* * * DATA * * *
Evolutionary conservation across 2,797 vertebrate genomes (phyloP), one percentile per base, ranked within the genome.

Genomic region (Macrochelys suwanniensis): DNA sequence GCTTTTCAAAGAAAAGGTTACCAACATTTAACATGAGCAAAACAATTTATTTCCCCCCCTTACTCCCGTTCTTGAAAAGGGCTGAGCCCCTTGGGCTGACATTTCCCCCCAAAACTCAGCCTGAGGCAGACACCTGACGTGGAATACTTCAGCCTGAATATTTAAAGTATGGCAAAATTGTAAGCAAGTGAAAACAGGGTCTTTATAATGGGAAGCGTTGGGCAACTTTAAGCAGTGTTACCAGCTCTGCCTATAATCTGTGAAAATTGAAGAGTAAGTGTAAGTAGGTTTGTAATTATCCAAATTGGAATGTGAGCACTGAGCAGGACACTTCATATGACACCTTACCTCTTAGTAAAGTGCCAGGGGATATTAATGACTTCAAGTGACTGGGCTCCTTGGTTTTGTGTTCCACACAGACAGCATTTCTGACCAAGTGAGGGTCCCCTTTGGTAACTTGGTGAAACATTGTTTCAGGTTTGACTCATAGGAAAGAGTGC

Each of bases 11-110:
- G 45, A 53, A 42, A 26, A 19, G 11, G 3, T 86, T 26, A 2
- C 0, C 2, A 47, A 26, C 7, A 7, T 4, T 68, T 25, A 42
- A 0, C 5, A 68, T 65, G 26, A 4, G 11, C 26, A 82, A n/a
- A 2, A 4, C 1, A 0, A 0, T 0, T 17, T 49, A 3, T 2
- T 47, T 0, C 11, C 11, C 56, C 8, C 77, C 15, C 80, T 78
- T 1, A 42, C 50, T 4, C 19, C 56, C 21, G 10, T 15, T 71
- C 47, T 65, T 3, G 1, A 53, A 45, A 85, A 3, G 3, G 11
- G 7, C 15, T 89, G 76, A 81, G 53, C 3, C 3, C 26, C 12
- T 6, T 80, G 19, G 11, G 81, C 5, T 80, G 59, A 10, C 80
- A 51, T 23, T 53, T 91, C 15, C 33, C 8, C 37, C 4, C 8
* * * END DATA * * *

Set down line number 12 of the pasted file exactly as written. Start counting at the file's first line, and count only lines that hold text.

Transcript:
- T 6, T 80, G 19, G 11, G 81, C 5, T 80, G 59, A 10, C 80